Witnesses Tell Virginia Tech Panel No Easy Answers to Preventing Such Tragedies

July 18, 2007 — Witnesses who addressed the panel examining the April 16 Virginia Tech shootings made it plain Wednesday that there is no easy way to prevent such tragedies.

Speaker after speaker marveled at the challenge facing the eight-member Virginia Tech Review Panel, which was convened by Gov. Timothy M. Kaine and held its fourth public meeting at the University of Virginia's Darden School of Business.

In his welcoming remarks, U.Va. President John T. Casteen III noted that the meeting’s site is part of a far-flung campus, sitting 12 miles south of its northernmost property, four miles north of its southernmost point, and a mile from the Rotunda. “It is a very, very complicated thing to imagine security in that context,” Casteen observed.

Russell Federman, director of U.Va.’s Counseling and Psychological Services (CAPS) later echoed Casteen’s remarks. Federman noted that the Virginia Tech killings resulted from a combination of the vulnerability of open-access university communities and the unpredictability of human behavior. “We have to be careful not to buy into the illusion that we can control what is uncontrollable,” he warned.

Much of the panel’s questioning of Federman focused on issues of privacy. Should mental health screening be part of the admissions process, or at least provided to a university upon enrollment? Should students be required to sign confidentiality waivers upon entering a university? When should parents be notified of their students’ mental health problems?

For the most part, Federman came down on the side of students’ right to privacy. Applicants should be admitted to a university based only upon their academic qualifications, he said, and not disqualified for having sought mental health care. Blanket waivers of confidentiality violate the spirit of informed consent, he said, and could inhibit students from being forthcoming in counseling sessions.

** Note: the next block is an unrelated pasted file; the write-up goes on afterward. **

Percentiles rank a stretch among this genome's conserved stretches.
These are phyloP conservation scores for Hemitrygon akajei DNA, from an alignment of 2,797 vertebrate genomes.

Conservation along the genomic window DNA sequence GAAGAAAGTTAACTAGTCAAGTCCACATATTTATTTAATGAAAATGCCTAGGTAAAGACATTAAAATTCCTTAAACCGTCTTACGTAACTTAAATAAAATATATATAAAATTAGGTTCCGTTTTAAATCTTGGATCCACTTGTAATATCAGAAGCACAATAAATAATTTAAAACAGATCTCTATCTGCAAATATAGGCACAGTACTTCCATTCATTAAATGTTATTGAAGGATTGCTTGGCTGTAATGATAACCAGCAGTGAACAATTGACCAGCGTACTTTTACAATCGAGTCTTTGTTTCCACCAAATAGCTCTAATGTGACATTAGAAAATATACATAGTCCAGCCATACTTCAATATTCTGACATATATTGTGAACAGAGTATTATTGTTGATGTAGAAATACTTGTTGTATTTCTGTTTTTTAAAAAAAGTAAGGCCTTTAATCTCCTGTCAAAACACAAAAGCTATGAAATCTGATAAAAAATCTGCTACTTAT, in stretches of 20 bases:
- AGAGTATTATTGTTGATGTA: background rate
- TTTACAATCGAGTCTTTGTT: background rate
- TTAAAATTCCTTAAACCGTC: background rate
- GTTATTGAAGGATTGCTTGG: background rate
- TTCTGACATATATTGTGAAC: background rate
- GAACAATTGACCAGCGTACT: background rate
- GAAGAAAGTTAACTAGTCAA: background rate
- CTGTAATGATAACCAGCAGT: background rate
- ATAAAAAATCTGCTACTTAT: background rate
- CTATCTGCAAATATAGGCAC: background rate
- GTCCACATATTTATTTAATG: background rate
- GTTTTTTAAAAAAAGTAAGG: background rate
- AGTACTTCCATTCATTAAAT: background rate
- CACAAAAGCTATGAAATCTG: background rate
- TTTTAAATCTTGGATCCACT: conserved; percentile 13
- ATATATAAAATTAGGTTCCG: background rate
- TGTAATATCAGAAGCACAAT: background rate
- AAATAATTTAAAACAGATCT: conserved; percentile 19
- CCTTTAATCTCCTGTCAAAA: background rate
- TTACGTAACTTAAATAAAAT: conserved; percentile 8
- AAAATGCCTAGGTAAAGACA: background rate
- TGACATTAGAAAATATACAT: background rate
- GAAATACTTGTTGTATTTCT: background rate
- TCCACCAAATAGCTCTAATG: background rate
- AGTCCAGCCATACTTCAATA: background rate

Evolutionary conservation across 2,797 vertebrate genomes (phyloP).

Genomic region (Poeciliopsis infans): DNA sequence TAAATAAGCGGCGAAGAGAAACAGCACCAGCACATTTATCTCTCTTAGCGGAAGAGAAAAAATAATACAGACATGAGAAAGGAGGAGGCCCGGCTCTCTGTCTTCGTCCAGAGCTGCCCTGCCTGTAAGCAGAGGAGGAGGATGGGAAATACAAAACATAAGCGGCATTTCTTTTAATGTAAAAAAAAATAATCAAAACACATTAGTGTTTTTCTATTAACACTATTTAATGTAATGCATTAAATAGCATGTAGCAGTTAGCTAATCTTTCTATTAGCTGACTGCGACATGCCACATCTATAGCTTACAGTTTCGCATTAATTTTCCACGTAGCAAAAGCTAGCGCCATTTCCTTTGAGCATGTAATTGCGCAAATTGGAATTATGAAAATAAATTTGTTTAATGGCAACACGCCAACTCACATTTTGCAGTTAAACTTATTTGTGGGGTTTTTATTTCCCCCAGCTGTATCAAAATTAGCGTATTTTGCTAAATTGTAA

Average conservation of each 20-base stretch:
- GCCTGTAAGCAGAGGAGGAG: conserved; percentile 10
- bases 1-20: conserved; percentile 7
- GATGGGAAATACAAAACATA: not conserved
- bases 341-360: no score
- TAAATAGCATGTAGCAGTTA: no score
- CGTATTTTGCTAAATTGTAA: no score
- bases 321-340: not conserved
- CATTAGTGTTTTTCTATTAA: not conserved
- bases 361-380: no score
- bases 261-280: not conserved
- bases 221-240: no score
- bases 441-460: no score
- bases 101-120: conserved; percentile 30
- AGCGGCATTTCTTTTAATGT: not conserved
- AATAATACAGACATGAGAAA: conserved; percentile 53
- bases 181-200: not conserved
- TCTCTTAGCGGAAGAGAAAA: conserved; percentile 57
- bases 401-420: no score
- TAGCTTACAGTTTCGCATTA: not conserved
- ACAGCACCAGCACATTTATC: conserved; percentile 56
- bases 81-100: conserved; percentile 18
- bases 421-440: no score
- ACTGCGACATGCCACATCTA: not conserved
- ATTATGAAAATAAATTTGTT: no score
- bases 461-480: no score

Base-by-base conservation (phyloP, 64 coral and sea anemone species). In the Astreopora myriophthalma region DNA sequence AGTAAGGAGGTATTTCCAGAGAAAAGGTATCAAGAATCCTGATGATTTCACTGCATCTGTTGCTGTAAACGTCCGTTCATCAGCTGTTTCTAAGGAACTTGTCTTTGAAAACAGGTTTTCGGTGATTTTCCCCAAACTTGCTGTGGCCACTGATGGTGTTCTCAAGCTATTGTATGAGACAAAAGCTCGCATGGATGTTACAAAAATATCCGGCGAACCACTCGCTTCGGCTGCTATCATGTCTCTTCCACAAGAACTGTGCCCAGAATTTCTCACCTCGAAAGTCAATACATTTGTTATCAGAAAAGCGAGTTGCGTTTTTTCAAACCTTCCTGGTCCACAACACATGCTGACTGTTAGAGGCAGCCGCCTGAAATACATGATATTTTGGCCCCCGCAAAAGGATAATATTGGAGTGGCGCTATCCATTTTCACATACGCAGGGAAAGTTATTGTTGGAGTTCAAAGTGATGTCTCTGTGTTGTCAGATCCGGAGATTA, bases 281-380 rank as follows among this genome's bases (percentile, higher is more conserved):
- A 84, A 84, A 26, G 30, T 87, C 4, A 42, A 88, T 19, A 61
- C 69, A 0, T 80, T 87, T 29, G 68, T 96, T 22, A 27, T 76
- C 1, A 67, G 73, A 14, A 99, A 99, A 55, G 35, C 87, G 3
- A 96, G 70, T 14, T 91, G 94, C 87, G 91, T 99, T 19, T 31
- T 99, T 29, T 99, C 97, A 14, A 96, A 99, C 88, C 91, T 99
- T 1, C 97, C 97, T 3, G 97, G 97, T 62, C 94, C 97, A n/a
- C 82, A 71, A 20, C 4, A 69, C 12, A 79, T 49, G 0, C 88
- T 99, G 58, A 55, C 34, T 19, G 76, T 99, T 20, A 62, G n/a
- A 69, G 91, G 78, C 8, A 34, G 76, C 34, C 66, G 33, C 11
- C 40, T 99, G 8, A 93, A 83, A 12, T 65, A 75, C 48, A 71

Federman said that he has contacted parents of students who seemed to be in imminent danger without obtaining the students’ permission. Those decisions, he said, are made on a case-by-case basis with the concurrence of others involved in the treatment.

Panel member Tom Ridge, the former governor of Pennsylvania and former chief of the United States Department of Homeland Security, suggested that there be some sort of standard that required parents to be notified in serious case. “I am cautious about standards that require action,” Federman said in response, “because each case must be judged on its own merits, and each case is complex.”

Earlier, law professor Richard Bonnie, who chairs the state Commission on Mental Health Law Reform and is director of U.Va.’s Institute of Law, Psychiatry and Public Policy, updated the panel on the commission’s activities. Virginia Supreme Court Chief Justice Leroy Hassell charged the commission with examining the state’s mental health laws.

“In my opinion, the need for reform is irrefutable,” Bonnie said. “The only question is how sweeping that reform should be.”

Bonnie declined to discuss in detail the case of Seung-Hui Cho, the Virginia Tech student who took 32 lives in a shooting rampage before taking his own. He did say there was a need to strengthen the process by which people are judged a threat either to themselves or others, and are ordered to seek outpatient treatment — as Cho reportedly was.